Despite its river-based orientation, the Blackwater Valley Path is surprisingly different in character - nonetheless it's still a chilled affair. There are only snatches of the river's trickling head waters to be seen as, instead of following its banks, the path leisurely meanders around thickets, angling ponds and flood meadows.

Little wooden bridges add a touch of character and information boards highlight features along the way. At several points along the path there are old gravel pits that have been turned into nature reserves. At Hollyburn a meadow sits on a former waste tip now given over to wild flowers.

If you fancy a drink or some food, then call in one of the outlets along the route. At the north end of the canal section there's a pavilion at Frimley Lodge Park complete with play areas and miniature railway. About halfway down the canal on the opposite bank there is also a tea room at the Basingstoke Canal Authority Visitor Centre.  On the opposite side of the circuit The Quays near Coleford Bridge offers a restaurant and bar with views looking out over a watersports lake.

Where do we start?

We really couldn't ask for better connections to this loop. It is criss-crossed by three different railway lines and runs parallel to the A331 dual carriageway, just a stone's throw off the M3. For the sake of clarity, these directions start from North Farnborough station although stations at Frimley, Farnborough and Ash Vale are all also within five minutes of the route and directly connect the area with Reading, Guildford, Reigate and London Waterloo. North Camp station is even better situated with the Blackwater path cutting through a corner of its car park. If driving you could park here but a better option -especially on weekdays- is near the lakeside at Coleford Bridge.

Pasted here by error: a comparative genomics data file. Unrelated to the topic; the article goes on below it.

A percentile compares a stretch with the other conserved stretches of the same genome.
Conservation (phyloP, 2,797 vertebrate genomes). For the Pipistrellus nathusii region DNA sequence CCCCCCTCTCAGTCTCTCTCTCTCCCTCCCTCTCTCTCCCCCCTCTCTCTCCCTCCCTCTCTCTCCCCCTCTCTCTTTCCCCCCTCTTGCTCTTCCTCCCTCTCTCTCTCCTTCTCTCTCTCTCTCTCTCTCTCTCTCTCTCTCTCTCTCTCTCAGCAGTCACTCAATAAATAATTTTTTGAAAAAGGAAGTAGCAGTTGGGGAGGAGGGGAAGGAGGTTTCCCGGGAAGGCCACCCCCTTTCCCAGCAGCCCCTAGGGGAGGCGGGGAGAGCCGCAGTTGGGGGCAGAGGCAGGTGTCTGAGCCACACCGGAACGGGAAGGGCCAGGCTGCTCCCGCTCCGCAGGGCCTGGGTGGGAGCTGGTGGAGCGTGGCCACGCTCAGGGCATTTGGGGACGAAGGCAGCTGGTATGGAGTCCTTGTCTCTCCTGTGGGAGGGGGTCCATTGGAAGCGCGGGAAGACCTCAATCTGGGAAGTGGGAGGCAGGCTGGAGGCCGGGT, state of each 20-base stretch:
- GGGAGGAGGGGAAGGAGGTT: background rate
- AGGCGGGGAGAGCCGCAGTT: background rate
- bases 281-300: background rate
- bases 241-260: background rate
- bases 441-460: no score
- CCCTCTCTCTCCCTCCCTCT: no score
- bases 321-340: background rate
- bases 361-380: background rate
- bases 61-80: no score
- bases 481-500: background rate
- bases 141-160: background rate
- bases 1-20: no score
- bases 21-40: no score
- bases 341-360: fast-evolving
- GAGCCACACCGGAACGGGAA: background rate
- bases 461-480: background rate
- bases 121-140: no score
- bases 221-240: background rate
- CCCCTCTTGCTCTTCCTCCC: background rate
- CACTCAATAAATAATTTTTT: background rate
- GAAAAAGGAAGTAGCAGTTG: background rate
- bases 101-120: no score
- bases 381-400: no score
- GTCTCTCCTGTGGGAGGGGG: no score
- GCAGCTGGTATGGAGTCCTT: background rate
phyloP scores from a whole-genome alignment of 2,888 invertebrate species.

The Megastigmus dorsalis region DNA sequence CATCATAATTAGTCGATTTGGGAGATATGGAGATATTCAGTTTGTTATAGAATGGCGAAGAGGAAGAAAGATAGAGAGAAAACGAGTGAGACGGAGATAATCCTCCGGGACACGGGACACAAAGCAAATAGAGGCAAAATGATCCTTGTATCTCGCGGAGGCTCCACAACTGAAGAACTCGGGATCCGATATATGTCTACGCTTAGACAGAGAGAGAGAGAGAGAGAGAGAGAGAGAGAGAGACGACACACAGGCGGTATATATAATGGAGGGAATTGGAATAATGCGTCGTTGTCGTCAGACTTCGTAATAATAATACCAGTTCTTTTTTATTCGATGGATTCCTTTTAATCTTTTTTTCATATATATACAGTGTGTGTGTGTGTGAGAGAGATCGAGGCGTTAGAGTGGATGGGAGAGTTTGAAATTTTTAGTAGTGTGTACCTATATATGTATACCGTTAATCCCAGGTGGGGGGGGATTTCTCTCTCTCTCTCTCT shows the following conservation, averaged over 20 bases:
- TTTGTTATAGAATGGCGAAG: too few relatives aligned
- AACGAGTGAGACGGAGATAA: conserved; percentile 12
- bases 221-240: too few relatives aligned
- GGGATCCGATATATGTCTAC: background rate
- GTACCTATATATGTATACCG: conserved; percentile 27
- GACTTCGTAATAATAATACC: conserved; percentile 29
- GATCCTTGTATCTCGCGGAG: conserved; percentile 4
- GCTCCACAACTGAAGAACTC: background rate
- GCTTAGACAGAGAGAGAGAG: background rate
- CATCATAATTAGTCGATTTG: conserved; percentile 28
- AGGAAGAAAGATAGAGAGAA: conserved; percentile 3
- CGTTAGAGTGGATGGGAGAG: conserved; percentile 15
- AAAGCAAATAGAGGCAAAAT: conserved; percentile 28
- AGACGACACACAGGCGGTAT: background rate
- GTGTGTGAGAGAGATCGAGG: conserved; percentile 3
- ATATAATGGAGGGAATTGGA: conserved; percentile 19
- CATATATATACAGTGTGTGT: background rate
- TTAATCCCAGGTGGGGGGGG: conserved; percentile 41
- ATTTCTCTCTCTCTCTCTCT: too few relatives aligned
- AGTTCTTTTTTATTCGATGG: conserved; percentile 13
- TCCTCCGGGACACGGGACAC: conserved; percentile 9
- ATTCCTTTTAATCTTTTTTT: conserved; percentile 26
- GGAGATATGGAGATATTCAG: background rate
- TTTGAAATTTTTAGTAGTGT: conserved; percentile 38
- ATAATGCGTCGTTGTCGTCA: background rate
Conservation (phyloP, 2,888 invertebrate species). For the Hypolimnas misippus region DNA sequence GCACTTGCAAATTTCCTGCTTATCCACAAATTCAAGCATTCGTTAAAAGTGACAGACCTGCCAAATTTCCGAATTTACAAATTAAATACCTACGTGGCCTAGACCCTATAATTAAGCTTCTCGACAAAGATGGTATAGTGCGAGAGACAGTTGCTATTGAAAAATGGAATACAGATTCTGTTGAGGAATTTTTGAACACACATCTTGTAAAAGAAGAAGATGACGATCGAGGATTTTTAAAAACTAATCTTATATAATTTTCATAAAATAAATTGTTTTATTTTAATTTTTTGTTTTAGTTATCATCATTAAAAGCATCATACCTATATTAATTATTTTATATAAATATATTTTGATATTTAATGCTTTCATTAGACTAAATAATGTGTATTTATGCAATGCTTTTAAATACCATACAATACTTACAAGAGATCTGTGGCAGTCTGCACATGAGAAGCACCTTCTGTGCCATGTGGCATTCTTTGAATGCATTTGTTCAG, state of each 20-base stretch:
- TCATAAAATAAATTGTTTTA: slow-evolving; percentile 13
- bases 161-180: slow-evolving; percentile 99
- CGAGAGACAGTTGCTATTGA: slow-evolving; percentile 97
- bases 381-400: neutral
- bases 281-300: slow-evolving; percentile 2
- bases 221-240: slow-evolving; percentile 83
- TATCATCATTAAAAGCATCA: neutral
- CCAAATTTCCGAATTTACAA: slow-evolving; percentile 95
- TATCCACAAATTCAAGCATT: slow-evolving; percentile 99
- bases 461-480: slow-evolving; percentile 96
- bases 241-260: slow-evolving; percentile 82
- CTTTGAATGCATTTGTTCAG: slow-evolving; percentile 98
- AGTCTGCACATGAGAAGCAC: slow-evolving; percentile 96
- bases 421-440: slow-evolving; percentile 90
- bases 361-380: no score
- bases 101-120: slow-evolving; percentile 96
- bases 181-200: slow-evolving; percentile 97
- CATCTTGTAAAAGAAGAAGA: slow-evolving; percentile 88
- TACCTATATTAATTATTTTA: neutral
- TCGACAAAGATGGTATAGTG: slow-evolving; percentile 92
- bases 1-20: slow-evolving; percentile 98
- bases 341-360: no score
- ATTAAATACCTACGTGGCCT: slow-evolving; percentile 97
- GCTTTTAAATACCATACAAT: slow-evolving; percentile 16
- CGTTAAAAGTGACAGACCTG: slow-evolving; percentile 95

From North Farnborough station get yourself onto the un-built-up side of the railway and follow the paved path onto the pedestrian bridge straight over the dual carriageway. Keep straight ahead and you'll be led onto a narrow, well-surfaced bridleway, across a railway and then along a residential road.

This next section is the most complicated part of the route and it's really not very complicated at all.

Fork right when the road meets a junction, then fork right again (just past the distinctive thatched barn) to go down one side of Frimley Green. A quick left then right at the next junction (or shortcut through the pub car park opposite) puts you onto Guildford Road. Along here you climb over a railway bridge before the road rises up again to cross the Basingstoke Canal. Turn right just before the bridge and you'll join the towpath.